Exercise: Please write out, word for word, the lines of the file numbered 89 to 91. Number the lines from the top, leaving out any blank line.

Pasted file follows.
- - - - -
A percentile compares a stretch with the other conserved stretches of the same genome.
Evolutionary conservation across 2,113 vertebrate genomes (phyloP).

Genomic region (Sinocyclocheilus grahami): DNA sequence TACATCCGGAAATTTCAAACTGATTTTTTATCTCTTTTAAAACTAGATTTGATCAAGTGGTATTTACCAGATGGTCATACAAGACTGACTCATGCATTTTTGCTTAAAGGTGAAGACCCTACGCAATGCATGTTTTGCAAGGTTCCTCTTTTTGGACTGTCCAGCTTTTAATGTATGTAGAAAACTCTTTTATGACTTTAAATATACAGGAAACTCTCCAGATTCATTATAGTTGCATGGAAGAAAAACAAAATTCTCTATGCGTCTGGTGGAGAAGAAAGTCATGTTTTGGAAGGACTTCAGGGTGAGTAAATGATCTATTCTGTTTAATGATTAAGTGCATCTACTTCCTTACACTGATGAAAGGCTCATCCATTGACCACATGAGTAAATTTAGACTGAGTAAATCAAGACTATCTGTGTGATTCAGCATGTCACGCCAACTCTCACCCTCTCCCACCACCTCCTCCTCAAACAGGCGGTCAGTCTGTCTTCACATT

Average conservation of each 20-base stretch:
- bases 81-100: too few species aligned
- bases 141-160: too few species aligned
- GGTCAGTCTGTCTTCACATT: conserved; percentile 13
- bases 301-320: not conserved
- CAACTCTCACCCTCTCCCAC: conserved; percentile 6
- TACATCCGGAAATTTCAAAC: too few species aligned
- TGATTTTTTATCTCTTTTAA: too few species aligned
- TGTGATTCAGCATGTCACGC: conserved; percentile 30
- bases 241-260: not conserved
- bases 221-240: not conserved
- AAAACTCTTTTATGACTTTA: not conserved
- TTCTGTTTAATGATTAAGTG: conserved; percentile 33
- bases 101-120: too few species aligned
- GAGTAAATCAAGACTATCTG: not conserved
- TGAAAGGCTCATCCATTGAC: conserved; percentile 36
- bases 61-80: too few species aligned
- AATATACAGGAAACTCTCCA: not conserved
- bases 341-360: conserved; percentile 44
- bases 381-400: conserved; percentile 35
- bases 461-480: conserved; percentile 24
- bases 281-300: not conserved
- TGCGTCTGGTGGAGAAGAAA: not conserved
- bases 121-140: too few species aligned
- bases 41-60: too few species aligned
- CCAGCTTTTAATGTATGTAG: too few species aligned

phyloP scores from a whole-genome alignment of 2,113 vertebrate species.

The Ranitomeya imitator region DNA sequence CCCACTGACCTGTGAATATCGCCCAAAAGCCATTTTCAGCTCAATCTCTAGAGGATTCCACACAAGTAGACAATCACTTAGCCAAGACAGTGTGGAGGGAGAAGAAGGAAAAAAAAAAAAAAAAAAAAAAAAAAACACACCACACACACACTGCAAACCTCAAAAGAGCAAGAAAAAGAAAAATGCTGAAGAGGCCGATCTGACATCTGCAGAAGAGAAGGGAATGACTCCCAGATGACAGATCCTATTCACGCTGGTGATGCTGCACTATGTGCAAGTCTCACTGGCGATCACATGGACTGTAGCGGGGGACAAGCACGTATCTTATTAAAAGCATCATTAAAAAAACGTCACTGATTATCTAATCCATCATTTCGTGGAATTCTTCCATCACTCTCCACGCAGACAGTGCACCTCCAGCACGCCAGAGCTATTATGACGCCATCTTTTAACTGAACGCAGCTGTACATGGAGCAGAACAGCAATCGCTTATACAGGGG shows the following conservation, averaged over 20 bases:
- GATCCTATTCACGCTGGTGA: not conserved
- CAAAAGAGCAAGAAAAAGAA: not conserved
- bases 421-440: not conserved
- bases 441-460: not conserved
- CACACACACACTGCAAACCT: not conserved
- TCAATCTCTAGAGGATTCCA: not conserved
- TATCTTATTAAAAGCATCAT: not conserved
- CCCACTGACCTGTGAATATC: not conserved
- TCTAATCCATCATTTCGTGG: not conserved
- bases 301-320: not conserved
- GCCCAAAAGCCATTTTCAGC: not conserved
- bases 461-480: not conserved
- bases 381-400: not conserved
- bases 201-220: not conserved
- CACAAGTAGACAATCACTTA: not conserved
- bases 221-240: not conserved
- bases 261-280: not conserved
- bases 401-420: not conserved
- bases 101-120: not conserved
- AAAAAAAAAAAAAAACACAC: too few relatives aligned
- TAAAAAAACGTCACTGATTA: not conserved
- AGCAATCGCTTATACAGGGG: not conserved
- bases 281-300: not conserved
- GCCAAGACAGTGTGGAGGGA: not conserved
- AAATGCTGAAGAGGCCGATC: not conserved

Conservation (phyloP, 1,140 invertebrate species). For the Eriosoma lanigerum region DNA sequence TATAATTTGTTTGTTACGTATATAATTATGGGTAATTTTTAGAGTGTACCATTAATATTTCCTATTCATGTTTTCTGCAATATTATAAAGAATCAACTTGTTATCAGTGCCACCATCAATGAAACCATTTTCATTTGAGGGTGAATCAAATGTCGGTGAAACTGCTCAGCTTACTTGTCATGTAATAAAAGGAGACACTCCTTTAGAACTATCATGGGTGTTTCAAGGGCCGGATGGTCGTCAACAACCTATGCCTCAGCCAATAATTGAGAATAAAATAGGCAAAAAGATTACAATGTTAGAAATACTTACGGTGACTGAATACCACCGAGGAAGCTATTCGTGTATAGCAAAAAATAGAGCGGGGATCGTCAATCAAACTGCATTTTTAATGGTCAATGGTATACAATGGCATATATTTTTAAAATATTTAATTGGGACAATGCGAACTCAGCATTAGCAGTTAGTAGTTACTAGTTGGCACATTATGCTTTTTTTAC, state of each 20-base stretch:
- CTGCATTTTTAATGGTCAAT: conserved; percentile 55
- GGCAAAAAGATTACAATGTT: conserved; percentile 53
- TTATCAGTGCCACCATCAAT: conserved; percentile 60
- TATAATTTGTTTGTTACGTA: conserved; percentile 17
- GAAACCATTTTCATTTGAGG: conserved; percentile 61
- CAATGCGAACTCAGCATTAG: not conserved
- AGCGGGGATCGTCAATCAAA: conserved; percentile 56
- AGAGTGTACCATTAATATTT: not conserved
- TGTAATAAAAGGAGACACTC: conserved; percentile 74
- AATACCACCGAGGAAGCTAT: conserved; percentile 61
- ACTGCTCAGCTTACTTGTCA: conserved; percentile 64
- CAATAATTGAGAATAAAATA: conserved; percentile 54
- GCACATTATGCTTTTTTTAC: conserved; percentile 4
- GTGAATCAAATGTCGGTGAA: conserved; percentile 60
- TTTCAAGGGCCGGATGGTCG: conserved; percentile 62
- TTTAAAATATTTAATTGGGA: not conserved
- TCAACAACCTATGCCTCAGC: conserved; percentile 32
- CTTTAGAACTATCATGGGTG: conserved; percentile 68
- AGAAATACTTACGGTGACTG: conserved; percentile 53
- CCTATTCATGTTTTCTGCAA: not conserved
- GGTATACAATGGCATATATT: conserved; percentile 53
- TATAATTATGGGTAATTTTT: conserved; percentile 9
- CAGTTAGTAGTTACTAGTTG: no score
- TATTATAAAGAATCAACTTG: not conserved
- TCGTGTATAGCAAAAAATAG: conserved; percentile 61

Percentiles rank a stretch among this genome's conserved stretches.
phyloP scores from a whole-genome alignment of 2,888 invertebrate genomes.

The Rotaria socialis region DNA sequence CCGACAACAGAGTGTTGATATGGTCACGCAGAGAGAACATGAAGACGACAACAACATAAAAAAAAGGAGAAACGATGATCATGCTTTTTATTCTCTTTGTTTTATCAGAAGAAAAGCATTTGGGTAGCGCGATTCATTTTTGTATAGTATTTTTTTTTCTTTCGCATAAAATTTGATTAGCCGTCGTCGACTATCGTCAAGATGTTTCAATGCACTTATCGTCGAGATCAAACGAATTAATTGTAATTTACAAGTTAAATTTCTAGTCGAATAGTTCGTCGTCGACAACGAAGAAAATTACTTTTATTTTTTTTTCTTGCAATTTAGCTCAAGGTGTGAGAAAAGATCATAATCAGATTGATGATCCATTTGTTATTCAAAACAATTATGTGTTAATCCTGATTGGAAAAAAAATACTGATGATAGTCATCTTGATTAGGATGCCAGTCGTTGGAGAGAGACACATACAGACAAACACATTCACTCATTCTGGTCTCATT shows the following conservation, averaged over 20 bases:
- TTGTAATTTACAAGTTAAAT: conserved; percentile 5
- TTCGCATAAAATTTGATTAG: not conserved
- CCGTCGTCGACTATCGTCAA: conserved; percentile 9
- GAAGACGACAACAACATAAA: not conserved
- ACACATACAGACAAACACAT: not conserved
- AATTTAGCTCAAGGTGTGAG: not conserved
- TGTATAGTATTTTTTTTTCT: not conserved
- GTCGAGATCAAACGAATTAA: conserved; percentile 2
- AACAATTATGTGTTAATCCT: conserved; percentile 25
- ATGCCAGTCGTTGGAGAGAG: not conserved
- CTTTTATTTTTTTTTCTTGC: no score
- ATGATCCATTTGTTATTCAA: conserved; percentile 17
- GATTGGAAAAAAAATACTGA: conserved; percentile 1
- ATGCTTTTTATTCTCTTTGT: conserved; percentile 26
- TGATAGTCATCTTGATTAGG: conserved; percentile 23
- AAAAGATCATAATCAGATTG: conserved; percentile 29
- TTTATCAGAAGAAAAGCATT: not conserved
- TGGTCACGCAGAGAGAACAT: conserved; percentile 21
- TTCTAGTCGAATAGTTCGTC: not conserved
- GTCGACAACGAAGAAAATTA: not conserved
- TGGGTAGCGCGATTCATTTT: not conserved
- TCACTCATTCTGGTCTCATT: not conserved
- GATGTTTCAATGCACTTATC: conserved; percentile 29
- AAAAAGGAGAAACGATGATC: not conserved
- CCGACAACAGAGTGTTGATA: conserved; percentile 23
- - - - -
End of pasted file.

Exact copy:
- GAAGACGACAACAACATAAA: not conserved
- ACACATACAGACAAACACAT: not conserved
- AATTTAGCTCAAGGTGTGAG: not conserved